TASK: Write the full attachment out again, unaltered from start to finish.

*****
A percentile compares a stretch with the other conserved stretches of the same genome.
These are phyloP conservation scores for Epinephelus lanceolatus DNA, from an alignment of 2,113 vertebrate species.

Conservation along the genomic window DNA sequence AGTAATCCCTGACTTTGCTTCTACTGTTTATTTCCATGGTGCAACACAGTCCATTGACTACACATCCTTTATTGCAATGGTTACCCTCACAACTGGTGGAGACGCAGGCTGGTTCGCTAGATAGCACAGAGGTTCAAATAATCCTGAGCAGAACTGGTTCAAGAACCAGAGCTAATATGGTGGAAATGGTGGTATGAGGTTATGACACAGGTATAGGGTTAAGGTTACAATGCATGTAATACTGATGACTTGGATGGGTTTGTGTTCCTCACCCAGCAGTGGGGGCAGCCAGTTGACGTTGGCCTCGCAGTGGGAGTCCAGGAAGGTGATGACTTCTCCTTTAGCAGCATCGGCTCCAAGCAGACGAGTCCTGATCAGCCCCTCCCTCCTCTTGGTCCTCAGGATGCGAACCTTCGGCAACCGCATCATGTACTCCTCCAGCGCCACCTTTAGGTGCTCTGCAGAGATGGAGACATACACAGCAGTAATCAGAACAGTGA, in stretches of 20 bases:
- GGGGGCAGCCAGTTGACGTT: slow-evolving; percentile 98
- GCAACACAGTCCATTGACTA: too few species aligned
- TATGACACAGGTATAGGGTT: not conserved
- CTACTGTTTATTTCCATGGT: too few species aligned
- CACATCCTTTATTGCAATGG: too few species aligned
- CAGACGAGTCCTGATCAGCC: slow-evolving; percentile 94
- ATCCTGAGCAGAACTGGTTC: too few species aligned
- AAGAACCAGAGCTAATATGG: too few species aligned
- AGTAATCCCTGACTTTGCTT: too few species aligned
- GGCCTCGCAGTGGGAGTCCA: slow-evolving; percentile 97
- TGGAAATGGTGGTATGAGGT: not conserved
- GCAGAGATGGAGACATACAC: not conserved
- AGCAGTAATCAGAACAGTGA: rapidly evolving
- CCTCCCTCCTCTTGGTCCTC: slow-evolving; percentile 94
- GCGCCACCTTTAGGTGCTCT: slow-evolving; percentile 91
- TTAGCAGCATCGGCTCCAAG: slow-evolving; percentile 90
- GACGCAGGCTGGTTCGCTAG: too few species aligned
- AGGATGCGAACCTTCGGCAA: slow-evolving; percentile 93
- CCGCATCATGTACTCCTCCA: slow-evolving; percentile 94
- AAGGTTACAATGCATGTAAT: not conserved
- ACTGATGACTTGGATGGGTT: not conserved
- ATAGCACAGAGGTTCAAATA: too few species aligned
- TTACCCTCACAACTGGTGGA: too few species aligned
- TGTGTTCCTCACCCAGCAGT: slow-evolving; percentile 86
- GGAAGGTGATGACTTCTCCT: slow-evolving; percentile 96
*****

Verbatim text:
A percentile compares a stretch with the other conserved stretches of the same genome.
These are phyloP conservation scores for Epinephelus lanceolatus DNA, from an alignment of 2,113 vertebrate species.

Conservation along the genomic window DNA sequence AGTAATCCCTGACTTTGCTTCTACTGTTTATTTCCATGGTGCAACACAGTCCATTGACTACACATCCTTTATTGCAATGGTTACCCTCACAACTGGTGGAGACGCAGGCTGGTTCGCTAGATAGCACAGAGGTTCAAATAATCCTGAGCAGAACTGGTTCAAGAACCAGAGCTAATATGGTGGAAATGGTGGTATGAGGTTATGACACAGGTATAGGGTTAAGGTTACAATGCATGTAATACTGATGACTTGGATGGGTTTGTGTTCCTCACCCAGCAGTGGGGGCAGCCAGTTGACGTTGGCCTCGCAGTGGGAGTCCAGGAAGGTGATGACTTCTCCTTTAGCAGCATCGGCTCCAAGCAGACGAGTCCTGATCAGCCCCTCCCTCCTCTTGGTCCTCAGGATGCGAACCTTCGGCAACCGCATCATGTACTCCTCCAGCGCCACCTTTAGGTGCTCTGCAGAGATGGAGACATACACAGCAGTAATCAGAACAGTGA, in stretches of 20 bases:
- GGGGGCAGCCAGTTGACGTT: slow-evolving; percentile 98
- GCAACACAGTCCATTGACTA: too few species aligned
- TATGACACAGGTATAGGGTT: not conserved
- CTACTGTTTATTTCCATGGT: too few species aligned
- CACATCCTTTATTGCAATGG: too few species aligned
- CAGACGAGTCCTGATCAGCC: slow-evolving; percentile 94
- ATCCTGAGCAGAACTGGTTC: too few species aligned
- AAGAACCAGAGCTAATATGG: too few species aligned
- AGTAATCCCTGACTTTGCTT: too few species aligned
- GGCCTCGCAGTGGGAGTCCA: slow-evolving; percentile 97
- TGGAAATGGTGGTATGAGGT: not conserved
- GCAGAGATGGAGACATACAC: not conserved
- AGCAGTAATCAGAACAGTGA: rapidly evolving
- CCTCCCTCCTCTTGGTCCTC: slow-evolving; percentile 94
- GCGCCACCTTTAGGTGCTCT: slow-evolving; percentile 91
- TTAGCAGCATCGGCTCCAAG: slow-evolving; percentile 90
- GACGCAGGCTGGTTCGCTAG: too few species aligned
- AGGATGCGAACCTTCGGCAA: slow-evolving; percentile 93
- CCGCATCATGTACTCCTCCA: slow-evolving; percentile 94
- AAGGTTACAATGCATGTAAT: not conserved
- ACTGATGACTTGGATGGGTT: not conserved
- ATAGCACAGAGGTTCAAATA: too few species aligned
- TTACCCTCACAACTGGTGGA: too few species aligned
- TGTGTTCCTCACCCAGCAGT: slow-evolving; percentile 86
- GGAAGGTGATGACTTCTCCT: slow-evolving; percentile 96